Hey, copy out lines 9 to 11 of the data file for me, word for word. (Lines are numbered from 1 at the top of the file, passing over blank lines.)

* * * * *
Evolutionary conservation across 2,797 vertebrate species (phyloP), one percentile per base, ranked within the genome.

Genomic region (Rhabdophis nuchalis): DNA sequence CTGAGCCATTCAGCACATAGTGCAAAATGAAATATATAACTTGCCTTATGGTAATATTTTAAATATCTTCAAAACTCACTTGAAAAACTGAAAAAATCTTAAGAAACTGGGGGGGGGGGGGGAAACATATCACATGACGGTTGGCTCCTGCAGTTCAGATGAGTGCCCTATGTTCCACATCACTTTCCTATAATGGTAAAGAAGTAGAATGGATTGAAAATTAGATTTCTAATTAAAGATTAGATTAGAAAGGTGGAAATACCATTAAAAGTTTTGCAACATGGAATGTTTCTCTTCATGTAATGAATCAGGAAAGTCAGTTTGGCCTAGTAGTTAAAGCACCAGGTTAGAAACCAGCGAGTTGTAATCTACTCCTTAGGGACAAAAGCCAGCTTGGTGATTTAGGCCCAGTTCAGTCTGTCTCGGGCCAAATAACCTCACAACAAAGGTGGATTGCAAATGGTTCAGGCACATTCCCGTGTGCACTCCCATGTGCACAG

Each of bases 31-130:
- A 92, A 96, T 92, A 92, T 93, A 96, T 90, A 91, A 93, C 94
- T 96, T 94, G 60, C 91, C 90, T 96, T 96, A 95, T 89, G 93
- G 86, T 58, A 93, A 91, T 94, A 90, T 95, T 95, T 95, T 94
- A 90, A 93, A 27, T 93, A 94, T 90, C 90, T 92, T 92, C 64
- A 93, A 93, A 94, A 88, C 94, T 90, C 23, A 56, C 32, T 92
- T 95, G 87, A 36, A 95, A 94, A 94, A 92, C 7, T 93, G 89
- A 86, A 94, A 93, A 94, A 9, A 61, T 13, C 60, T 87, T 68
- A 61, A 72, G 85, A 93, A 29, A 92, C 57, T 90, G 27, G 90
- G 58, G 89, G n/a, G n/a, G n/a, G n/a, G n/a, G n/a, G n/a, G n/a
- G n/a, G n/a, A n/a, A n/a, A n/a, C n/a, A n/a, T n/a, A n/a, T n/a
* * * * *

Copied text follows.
- T 95, G 87, A 36, A 95, A 94, A 94, A 92, C 7, T 93, G 89
- A 86, A 94, A 93, A 94, A 9, A 61, T 13, C 60, T 87, T 68
- A 61, A 72, G 85, A 93, A 29, A 92, C 57, T 90, G 27, G 90